On green thumbs, luck, and magic in the garden

Woman peering into crystal ball

This young gardener scries to figure out why her plant died.

We all know somebody with a green thumb.

It’s a grandmother, an aunt, a grandfather, father, or sometimes it’s some young Johnny Appleseed who just has to look at a tree to make it grow.  We wish we had that green thumb, but we joke that ours is black, we’re cursed, or what have you.  It turns out that many of us actually believe it.

A recent survey by Today’s Garden Center shows that most gardeners “under 49 years old often think success in gardening is a result of luck.”  Many of the respondents viewed gardening as a risk — they had to weigh the potential gains against the potential financial loss when buying a plant.

I’m going to share a secret:  There is rarely luck; it’s mostly science.

It’s sometimes hard to figure out what plants need because plants can’t talk back and tell us when they need something, but the information is out there.  Mostly, it comes down to experience.  That’s probably why people aged fifty and over didn’t list luck as a major factor in gardening any more.

So how do people get that knowledge?  You could muddle your way through and learn by trial and error, but it’s an expensive route in terms of both time and money.  There are two easier ways to get there:

  • Read!  Follow blogs, read some books, search the Internet!  But be careful and make sure that your sources are good ones.  There’s a lot of misinformation out there.
  • Interact!  Join a gardening club or seed swap.  Join some online gardening groups like the ones at hort.net.  Talk with people and pick their brains.  Chances are you’re not alone in whatever you’re trying to do.

We’re going to help you here, too.  These winter doldrums are getting to us, so it’s time to start writing tips. Things like how to dig a hole (believe it or not, this isn’t as straightforward as you might think).  How to make your own soil mix.  Ways to propagate plants, install your own irrigation, battle deer, battle weeds, battle pests…  The list goes on and on.  But don’t let this daunt you — sure, there are a lot of possible topics.  But you don’t need to know them all to garden well.  Following these rules is almost always enough:

  1. Respect your plants’ needs!  Research their needs and try to grow them in a matching space.  Think about sun, water, drainage, and temperatures.
  2. Make sure your plants get water if they need it.  If a plant dries out too much, it suffers.
  3. Don’t overwater your plants!  This is probably the #1 cause of death in cultivated plants.  Make sure they get drainage if it’s needed.
  4. Fertilize your plants accordingly.  Plants usually do better with fertilizer.  Just make sure you use the right fertilizer for the right plant.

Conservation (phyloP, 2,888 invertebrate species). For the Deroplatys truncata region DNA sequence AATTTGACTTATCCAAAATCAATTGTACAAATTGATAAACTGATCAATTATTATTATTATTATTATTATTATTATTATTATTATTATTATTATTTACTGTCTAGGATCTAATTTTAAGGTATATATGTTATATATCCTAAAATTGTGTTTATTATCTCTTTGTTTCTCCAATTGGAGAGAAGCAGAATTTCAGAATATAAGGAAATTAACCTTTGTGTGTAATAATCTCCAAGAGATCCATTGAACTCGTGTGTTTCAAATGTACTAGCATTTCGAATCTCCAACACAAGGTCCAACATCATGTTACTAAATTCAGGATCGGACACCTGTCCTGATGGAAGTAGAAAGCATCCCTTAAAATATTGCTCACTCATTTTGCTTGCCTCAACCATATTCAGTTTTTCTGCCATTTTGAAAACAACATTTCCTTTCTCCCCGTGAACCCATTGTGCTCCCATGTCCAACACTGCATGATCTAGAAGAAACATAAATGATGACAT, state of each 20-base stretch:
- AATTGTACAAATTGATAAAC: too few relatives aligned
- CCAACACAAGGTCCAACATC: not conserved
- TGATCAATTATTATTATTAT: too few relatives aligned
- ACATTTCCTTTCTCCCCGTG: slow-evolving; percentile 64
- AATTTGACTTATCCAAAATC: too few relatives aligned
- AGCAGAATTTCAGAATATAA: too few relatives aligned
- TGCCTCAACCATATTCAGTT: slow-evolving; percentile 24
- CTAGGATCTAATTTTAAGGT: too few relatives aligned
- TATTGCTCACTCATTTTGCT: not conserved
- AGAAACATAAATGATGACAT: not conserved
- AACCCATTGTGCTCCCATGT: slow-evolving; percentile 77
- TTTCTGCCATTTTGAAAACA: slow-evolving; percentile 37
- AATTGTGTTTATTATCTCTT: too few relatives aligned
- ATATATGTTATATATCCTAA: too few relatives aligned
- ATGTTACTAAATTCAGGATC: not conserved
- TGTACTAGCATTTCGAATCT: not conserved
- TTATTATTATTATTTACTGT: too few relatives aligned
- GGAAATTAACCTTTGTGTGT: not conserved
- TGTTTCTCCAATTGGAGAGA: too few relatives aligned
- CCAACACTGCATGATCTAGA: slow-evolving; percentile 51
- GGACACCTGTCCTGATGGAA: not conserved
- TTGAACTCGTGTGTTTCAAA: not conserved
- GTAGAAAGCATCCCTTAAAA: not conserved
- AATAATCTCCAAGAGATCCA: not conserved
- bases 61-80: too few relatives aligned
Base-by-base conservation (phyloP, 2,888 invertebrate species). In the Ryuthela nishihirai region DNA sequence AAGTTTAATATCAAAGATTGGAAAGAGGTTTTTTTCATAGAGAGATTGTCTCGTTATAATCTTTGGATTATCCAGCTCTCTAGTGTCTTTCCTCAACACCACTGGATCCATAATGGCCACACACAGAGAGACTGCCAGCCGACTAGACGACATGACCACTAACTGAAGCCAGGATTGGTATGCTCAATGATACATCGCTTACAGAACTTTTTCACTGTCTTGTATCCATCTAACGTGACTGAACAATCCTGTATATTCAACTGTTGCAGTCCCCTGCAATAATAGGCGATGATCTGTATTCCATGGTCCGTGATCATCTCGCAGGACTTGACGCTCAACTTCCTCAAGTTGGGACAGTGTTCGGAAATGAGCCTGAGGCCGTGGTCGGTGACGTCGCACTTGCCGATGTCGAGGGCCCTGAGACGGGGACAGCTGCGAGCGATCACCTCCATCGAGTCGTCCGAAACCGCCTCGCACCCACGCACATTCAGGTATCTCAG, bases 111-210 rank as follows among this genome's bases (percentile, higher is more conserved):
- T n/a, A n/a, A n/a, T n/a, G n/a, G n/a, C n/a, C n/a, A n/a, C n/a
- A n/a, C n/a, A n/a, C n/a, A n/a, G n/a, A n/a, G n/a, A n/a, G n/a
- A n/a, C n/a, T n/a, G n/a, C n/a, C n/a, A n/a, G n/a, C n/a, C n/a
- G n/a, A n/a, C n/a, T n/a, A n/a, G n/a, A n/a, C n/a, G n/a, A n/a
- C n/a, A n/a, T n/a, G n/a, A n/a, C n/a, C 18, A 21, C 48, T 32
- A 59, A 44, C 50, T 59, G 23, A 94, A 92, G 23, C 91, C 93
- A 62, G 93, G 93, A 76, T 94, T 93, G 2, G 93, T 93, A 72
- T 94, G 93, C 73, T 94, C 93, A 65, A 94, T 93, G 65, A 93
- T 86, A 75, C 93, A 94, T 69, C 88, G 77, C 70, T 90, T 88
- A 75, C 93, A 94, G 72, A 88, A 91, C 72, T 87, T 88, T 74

5. Watch for diseases and pests.  If you see something that looks wrong with a plant, find out what it is and fix it, if possible.

Do you have any questions you’d like to have answered?  Let us know!

What exactly am I doing here?

Mallorn Computing mentioned in The Garden.

Judy White and Graham Rice’s 1999 article mentioning Mallorn Computing in The Garden magazine.

What exactly am I doing here?

Don’t worry, I’m not going to start an existentialist discussion.  This is more likely to be a discussion about social media, pleasing the masses, and picking a direction and sticking with it.  Maybe not even a discussion.  We’ll call it a soul-searching rant (with just a hint of existentialism, a smattering of positivism, and a dash of rationalism).

hort.net has been around for eighteen years (sixteen if you don’t count the time it was hosted by Mallorn Computing, Inc.).  In internet years that’s as old as dirt.  Some of the same features that were started in 1995 are still active (which I’ll claim as a testament to my excellent coding skills and not some fluke or indication of laziness in updating things).  Other features are newer (like our sHORTurl service).  I’m trying to grow and accommodate the needs of Internet users, but lately it’s been like herding cats.  Or trying to find Thismia americana.

It seems that when I start working on a feature for hort.net the Internet landscape will change, and then I’ll have to switch gears to work on another feature.  Rinse, repeat.  I’m starting a lot of projects and finishing none of them.  For example, I was trying to make the image gallery into a canonical source of plant photographs for people.  But then Google essentially stole the content and people stopped visiting.  They could get the photos from Google without even being aware that hort.net existed.

So I started blogging and facebooking and tweeting to bring new visitors to hort.net, but it doesn’t feel quite right.  It might be because I’m rudderless.  I’m posting a scattered hodge-podge of miscellaneous gardening links with no real commonality.  A lot of people make a very successful living doing nothing and talking about it, but that doesn’t particularly interest me.  The whole social media thing is like a giant mutual appreciation society — I’ll follow you if you follow me.  And I have been — following right down the rabbit hole, wondering why my Klout score had dropped or I was unfollowed, and traffic to hort.net still wasn’t increasing.